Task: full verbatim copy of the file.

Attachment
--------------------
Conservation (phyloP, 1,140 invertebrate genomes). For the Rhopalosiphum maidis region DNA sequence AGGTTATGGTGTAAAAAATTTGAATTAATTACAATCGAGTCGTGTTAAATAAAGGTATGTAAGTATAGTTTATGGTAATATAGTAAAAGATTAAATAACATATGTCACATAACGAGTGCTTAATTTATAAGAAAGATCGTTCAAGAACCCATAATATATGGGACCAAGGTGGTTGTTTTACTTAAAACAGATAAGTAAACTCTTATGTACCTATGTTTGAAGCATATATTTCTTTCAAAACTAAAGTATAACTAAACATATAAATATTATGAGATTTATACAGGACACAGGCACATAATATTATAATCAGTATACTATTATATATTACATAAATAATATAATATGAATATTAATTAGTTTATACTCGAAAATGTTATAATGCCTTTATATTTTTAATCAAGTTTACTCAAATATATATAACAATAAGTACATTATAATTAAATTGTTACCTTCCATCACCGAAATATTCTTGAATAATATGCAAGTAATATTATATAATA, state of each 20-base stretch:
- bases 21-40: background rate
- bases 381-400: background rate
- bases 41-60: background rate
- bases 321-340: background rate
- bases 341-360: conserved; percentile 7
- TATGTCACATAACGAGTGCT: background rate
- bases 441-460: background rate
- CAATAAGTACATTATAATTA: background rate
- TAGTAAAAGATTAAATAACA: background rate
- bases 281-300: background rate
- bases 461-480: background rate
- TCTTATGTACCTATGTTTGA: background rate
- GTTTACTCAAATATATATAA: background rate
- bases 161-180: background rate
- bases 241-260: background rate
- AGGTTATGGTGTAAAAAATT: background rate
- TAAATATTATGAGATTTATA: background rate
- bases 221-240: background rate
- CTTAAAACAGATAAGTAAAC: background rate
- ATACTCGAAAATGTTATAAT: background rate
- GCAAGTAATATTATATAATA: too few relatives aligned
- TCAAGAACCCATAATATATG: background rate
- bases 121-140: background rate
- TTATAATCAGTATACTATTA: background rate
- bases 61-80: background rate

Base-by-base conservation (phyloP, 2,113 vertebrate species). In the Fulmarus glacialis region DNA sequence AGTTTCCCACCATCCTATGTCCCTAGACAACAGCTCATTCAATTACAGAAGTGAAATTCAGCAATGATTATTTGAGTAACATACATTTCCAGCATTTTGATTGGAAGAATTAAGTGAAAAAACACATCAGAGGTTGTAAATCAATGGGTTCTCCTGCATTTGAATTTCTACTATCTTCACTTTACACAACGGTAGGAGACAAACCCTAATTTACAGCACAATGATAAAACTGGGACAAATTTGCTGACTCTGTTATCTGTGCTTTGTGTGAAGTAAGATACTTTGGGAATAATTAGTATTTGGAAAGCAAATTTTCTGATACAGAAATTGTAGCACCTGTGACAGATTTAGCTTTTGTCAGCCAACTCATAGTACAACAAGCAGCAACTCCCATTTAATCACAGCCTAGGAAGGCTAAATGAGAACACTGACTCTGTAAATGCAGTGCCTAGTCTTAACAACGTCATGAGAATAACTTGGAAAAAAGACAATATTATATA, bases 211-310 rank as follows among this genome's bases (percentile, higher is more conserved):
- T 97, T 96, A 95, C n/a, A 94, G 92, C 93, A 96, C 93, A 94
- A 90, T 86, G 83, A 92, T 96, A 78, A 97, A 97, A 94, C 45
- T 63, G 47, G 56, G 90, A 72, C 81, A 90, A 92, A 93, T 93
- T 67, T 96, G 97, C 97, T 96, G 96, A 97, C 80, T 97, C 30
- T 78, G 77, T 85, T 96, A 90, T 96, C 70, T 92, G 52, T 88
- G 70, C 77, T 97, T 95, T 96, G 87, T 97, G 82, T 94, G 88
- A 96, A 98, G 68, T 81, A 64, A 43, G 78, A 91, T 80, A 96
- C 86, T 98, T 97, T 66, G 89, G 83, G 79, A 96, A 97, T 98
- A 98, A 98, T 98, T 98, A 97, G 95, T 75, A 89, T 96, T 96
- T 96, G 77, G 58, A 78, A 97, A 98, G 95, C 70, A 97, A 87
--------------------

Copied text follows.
Conservation (phyloP, 1,140 invertebrate genomes). For the Rhopalosiphum maidis region DNA sequence AGGTTATGGTGTAAAAAATTTGAATTAATTACAATCGAGTCGTGTTAAATAAAGGTATGTAAGTATAGTTTATGGTAATATAGTAAAAGATTAAATAACATATGTCACATAACGAGTGCTTAATTTATAAGAAAGATCGTTCAAGAACCCATAATATATGGGACCAAGGTGGTTGTTTTACTTAAAACAGATAAGTAAACTCTTATGTACCTATGTTTGAAGCATATATTTCTTTCAAAACTAAAGTATAACTAAACATATAAATATTATGAGATTTATACAGGACACAGGCACATAATATTATAATCAGTATACTATTATATATTACATAAATAATATAATATGAATATTAATTAGTTTATACTCGAAAATGTTATAATGCCTTTATATTTTTAATCAAGTTTACTCAAATATATATAACAATAAGTACATTATAATTAAATTGTTACCTTCCATCACCGAAATATTCTTGAATAATATGCAAGTAATATTATATAATA, state of each 20-base stretch:
- bases 21-40: background rate
- bases 381-400: background rate
- bases 41-60: background rate
- bases 321-340: background rate
- bases 341-360: conserved; percentile 7
- TATGTCACATAACGAGTGCT: background rate
- bases 441-460: background rate
- CAATAAGTACATTATAATTA: background rate
- TAGTAAAAGATTAAATAACA: background rate
- bases 281-300: background rate
- bases 461-480: background rate
- TCTTATGTACCTATGTTTGA: background rate
- GTTTACTCAAATATATATAA: background rate
- bases 161-180: background rate
- bases 241-260: background rate
- AGGTTATGGTGTAAAAAATT: background rate
- TAAATATTATGAGATTTATA: background rate
- bases 221-240: background rate
- CTTAAAACAGATAAGTAAAC: background rate
- ATACTCGAAAATGTTATAAT: background rate
- GCAAGTAATATTATATAATA: too few relatives aligned
- TCAAGAACCCATAATATATG: background rate
- bases 121-140: background rate
- TTATAATCAGTATACTATTA: background rate
- bases 61-80: background rate

Base-by-base conservation (phyloP, 2,113 vertebrate species). In the Fulmarus glacialis region DNA sequence AGTTTCCCACCATCCTATGTCCCTAGACAACAGCTCATTCAATTACAGAAGTGAAATTCAGCAATGATTATTTGAGTAACATACATTTCCAGCATTTTGATTGGAAGAATTAAGTGAAAAAACACATCAGAGGTTGTAAATCAATGGGTTCTCCTGCATTTGAATTTCTACTATCTTCACTTTACACAACGGTAGGAGACAAACCCTAATTTACAGCACAATGATAAAACTGGGACAAATTTGCTGACTCTGTTATCTGTGCTTTGTGTGAAGTAAGATACTTTGGGAATAATTAGTATTTGGAAAGCAAATTTTCTGATACAGAAATTGTAGCACCTGTGACAGATTTAGCTTTTGTCAGCCAACTCATAGTACAACAAGCAGCAACTCCCATTTAATCACAGCCTAGGAAGGCTAAATGAGAACACTGACTCTGTAAATGCAGTGCCTAGTCTTAACAACGTCATGAGAATAACTTGGAAAAAAGACAATATTATATA, bases 211-310 rank as follows among this genome's bases (percentile, higher is more conserved):
- T 97, T 96, A 95, C n/a, A 94, G 92, C 93, A 96, C 93, A 94
- A 90, T 86, G 83, A 92, T 96, A 78, A 97, A 97, A 94, C 45
- T 63, G 47, G 56, G 90, A 72, C 81, A 90, A 92, A 93, T 93
- T 67, T 96, G 97, C 97, T 96, G 96, A 97, C 80, T 97, C 30
- T 78, G 77, T 85, T 96, A 90, T 96, C 70, T 92, G 52, T 88
- G 70, C 77, T 97, T 95, T 96, G 87, T 97, G 82, T 94, G 88
- A 96, A 98, G 68, T 81, A 64, A 43, G 78, A 91, T 80, A 96
- C 86, T 98, T 97, T 66, G 89, G 83, G 79, A 96, A 97, T 98
- A 98, A 98, T 98, T 98, A 97, G 95, T 75, A 89, T 96, T 96
- T 96, G 77, G 58, A 78, A 97, A 98, G 95, C 70, A 97, A 87